Tuesday, September 7, 2021

Reading Lists

I have a Goodreads account and I log in the book I’m reading, the date when I’m done, and rate it. I also have a list of books that I want to read in the future. I’ve also connected with others who tend to read the same type of books that I do so when I’m looking for a book to read, I can glance at their lists for suggestions.

In August, I read 9 books. Four of the books were from a murder mystery series by Karin Slaughter. There are ten books in the series and so far I’m really enjoying the ones that I’ve finished. Two of them came as recommendations from friends. Two were sent to me for reviews. One was a nonfiction book that I read in order to reach my goal of reading twelve nonfiction books for the year.

I think keeping reading lists would be good to do with students. Older students could have a Goodreads account and follow each other. Younger students could keep a reading list of their own. They could list the book, the author, and rate it on a scale of 1 to 5. Students can get in groups and share the latest book they read and why they rated it the way they did.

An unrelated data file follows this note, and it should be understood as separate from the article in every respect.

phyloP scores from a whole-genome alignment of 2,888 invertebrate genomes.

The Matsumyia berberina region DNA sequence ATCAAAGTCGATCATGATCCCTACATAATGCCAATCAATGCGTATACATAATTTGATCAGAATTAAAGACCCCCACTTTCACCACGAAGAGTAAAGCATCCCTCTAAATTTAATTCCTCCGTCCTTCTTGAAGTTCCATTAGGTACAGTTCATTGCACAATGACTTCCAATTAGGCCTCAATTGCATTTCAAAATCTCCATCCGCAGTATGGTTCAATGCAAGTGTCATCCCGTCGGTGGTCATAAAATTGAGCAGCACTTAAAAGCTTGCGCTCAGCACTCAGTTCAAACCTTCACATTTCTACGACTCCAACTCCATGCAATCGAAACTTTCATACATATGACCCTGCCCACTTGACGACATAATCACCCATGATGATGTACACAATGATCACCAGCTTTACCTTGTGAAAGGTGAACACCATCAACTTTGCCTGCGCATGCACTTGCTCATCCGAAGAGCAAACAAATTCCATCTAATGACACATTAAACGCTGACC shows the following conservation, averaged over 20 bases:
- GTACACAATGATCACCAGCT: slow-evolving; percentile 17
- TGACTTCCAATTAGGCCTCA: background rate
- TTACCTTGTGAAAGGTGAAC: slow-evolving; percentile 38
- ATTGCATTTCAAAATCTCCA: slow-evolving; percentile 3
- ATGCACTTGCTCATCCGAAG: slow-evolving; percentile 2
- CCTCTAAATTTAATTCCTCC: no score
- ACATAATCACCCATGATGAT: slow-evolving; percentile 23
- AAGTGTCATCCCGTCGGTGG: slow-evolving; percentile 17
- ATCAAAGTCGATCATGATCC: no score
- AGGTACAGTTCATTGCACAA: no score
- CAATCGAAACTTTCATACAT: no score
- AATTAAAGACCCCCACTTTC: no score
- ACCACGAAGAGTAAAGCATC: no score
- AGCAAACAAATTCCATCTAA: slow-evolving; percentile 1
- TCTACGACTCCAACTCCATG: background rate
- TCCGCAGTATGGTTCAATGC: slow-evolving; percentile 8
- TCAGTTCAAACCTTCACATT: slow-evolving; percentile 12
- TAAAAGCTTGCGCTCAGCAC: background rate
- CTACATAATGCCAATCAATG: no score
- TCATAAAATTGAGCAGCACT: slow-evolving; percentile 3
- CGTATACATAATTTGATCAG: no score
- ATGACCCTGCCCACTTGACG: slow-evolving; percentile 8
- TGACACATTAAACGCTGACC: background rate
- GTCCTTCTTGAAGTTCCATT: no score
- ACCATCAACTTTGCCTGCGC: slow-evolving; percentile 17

Students who like mysteries can be grouped together. Others who like fantasies can be grouped together. Those that like an assortment of things can be in a separate group. These groups can change as student interests change.

When a student begins a book, the class can be asked to see who else has read it and what they rated it.

Different ratings of books can be discussed as partners. If the rating were different, partners can discuss why they rated it that way. This is a great way to have a critical discussion. The class can have a discussion on what they think makes a book “good” and what makes them rate books in a certain way.

Do you have students keep track of what they have read? Do they rate them and share their ratings? If so, please share.

Photo by Aaron Burden on Unsplash

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